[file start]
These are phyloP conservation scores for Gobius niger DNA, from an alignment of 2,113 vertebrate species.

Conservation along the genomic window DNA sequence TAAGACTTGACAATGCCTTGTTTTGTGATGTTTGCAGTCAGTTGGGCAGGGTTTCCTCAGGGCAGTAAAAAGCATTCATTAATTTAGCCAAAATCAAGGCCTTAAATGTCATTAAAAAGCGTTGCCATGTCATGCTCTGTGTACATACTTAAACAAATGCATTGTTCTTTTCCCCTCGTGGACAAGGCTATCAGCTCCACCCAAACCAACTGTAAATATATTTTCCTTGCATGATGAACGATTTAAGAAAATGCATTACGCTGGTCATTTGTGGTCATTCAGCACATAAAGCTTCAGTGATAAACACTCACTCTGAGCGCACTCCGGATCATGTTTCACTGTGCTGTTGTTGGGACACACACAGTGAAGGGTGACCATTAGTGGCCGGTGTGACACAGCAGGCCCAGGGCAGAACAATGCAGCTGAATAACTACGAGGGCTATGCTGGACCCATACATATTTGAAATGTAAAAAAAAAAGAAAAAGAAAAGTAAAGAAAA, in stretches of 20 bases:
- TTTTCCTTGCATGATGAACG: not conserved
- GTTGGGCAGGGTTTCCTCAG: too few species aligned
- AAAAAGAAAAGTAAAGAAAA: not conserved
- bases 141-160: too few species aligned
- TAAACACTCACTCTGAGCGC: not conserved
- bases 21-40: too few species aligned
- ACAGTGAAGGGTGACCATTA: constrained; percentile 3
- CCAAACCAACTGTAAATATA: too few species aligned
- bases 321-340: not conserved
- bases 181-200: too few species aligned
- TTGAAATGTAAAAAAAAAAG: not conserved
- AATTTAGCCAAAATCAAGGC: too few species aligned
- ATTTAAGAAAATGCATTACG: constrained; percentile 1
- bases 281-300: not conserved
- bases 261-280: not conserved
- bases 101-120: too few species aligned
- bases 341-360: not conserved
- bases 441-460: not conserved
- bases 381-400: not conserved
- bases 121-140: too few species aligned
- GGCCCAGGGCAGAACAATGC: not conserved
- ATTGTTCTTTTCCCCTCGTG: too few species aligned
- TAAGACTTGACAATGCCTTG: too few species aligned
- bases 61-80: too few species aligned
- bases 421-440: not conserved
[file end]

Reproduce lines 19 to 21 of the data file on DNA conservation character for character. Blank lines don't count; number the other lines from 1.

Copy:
- bases 341-360: not conserved
- bases 441-460: not conserved
- bases 381-400: not conserved